Even without his pissy attitude towards Jack though, I still don’t think Sawyer’s story is done. His mythological 6LoveTrianglematch is Kate, not Juliet. If Kate is Princess Leia, then Sawyer is Han Solo to Jack’s Luke Skywalker. This kinda makes Juliet, Chewbacca—a loving partnership but nothing more. If you think that Juliet and Sawyer will last, ask yourself this question: why would the writers go out of their way to show us that Sawyer had real feelings for Kate during the Claire baby delivery flashback scene only to ignore it? They wouldn’t and they won’t. (BTW, why is it that Sawyer falls for women when they are helping to deliver babies—both Kate and Juliet? Perhaps because he longs for the family he never had?) Juliet’s purpose is to domesticate Sawyer—a skill he needs to learn if he’s ever going to have a successful relationship. Throughout her life, Kate always ran away, but by caring for Aaron she settled down. Now at last, the two of them are ready for one another! Watch the magic.

Even though Lost throws us a lot of twists and unexpected endings, it has yet to contradict classic mythological storytelling. Even Jack’s story is typical of the hero’s journey: rise, fall, redemption.  As Sawyer cuttingly points out, Jack has always dealt with issues by reacting. This has brought him to drugs, alcohol, and nearly killing himself in the outside world. Now, he has been metaphorically reincarnated on the island to try again. His karma will bring him the same type of issues he had to deal with before, only now he’ll have to deal with them a bit differently. Jack must now take a subordinate role (Workman) until he can either successfully excel as a leader or come to terms with not being one. Either way, he must accept that he cannot fix every little problem. Similarly, Locke has the same issue. He has also been reincarnated to either succeed as a leader or accept that others are going to tell him what to do. Either way, he must stop being a victim and stand up for himself when others try to take advantage of him.  There’s a big difference between being a team player and just being played.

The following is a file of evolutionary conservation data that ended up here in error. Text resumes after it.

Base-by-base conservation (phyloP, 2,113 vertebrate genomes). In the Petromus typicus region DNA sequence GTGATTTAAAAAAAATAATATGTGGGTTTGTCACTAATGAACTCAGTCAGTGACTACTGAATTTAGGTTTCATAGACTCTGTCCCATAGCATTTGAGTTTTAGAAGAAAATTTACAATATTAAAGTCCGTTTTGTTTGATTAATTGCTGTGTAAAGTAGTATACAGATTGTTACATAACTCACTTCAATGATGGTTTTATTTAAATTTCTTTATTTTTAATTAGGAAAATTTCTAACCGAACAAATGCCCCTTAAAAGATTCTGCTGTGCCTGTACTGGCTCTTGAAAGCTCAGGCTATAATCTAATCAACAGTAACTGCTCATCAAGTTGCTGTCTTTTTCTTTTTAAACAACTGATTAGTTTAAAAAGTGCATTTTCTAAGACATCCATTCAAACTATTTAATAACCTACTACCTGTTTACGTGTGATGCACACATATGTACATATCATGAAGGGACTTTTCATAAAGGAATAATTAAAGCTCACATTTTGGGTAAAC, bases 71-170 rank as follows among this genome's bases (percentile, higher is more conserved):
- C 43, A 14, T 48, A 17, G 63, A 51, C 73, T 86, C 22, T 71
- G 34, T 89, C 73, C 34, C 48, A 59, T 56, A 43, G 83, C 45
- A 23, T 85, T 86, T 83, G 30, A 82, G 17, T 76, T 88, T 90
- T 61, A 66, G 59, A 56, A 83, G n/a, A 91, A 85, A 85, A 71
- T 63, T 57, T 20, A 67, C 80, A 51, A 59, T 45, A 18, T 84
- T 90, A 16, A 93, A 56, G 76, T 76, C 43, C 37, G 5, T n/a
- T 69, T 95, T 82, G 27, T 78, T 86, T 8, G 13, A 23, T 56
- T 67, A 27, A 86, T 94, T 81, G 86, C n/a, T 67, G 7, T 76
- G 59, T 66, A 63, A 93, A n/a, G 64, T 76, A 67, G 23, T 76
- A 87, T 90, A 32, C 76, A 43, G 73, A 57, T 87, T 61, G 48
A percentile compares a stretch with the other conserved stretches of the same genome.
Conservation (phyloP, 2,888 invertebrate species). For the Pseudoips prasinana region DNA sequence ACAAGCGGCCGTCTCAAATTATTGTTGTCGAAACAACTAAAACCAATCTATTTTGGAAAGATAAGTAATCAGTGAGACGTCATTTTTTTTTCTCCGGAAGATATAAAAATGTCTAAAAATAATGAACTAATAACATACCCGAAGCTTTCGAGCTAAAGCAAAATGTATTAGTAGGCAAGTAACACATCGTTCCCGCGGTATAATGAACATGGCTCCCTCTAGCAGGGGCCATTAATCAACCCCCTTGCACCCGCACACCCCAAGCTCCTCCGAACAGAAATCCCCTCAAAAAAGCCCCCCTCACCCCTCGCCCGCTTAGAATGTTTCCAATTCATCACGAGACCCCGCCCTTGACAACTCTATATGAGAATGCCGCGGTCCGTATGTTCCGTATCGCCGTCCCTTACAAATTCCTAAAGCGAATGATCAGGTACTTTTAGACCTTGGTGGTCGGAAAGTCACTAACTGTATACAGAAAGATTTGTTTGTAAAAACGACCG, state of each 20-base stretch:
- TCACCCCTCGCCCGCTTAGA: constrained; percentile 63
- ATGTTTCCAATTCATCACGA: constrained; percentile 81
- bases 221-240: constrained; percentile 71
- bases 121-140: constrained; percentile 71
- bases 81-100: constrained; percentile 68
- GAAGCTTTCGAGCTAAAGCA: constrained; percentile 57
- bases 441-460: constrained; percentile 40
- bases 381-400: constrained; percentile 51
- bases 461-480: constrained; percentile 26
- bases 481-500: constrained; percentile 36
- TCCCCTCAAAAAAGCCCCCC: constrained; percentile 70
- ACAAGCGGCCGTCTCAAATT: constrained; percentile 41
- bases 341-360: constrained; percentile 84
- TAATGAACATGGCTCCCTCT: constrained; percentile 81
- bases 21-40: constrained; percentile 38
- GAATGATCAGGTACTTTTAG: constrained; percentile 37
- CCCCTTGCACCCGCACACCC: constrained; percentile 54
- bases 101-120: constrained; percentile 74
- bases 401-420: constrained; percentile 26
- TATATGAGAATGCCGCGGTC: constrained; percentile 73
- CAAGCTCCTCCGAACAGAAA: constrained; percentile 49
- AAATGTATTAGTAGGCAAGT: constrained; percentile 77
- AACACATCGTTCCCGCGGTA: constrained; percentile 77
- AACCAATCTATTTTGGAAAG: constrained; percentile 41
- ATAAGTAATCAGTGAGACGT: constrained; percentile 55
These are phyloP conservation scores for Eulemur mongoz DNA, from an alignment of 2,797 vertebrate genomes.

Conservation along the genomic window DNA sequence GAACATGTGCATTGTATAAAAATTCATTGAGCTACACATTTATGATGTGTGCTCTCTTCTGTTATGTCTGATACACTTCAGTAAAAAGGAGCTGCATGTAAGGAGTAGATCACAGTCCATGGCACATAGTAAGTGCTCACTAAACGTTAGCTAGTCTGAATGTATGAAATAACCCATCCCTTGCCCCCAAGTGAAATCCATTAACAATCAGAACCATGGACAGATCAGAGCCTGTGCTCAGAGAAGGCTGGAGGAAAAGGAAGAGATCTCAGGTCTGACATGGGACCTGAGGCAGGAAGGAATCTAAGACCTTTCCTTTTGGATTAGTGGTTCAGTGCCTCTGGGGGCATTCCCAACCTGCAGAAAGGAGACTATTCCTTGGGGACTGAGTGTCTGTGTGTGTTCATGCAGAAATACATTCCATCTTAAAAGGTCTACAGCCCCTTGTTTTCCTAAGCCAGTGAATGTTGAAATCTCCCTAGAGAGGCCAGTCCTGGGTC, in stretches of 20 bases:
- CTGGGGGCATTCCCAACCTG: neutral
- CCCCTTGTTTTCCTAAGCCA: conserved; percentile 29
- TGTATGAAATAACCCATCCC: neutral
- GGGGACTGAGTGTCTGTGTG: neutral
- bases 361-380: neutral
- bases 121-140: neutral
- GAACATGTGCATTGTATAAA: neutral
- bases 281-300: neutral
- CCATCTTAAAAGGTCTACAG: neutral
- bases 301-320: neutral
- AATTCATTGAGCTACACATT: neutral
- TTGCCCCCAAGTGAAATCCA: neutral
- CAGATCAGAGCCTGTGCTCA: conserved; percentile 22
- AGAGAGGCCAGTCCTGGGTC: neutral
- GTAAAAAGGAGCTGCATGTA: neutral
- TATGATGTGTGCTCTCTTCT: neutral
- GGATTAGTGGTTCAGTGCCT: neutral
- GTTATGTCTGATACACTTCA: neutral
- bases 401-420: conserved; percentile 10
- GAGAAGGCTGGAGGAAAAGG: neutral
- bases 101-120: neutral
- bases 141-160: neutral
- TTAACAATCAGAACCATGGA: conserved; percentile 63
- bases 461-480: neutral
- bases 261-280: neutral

Over a lifetime, karma serves to keep us stuck in the same loop of repeating occurrences until we step up and change our habits. It is like the metaphorical skipping record of time on Lost. What we do, keeps happening to us, causing us to do what we did before. Will Sayid try to torture or kill little Ben? Will big Ben seek revenge on Sun? Will Sawyer cheat on Juliet? Will Jack turn to drink and drugs when he can’t control his situation? The message of this season seems to be that it is time for the characters to move on or they will continue to be stuck in time. And stuck in their lives. With only 25 more episodes remaining, I think we’re going to finally see some real progress. Or else, expect a Lost spin-off.

*See “Lost In Myth” columns from these episodes for details.

Marc Oromaner
is a New York City writer whose new book, The Myth of Lost offers a simple solution to Lost and how it provides hidden insight into the mysteries of life. He can be contacted in the discussion section of The Myth of Lost Facebook page.

The Myth of Lost is available on Amazon and barnesandnoble.com.

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The Layman posted at 2009-3-19 Category: Season 5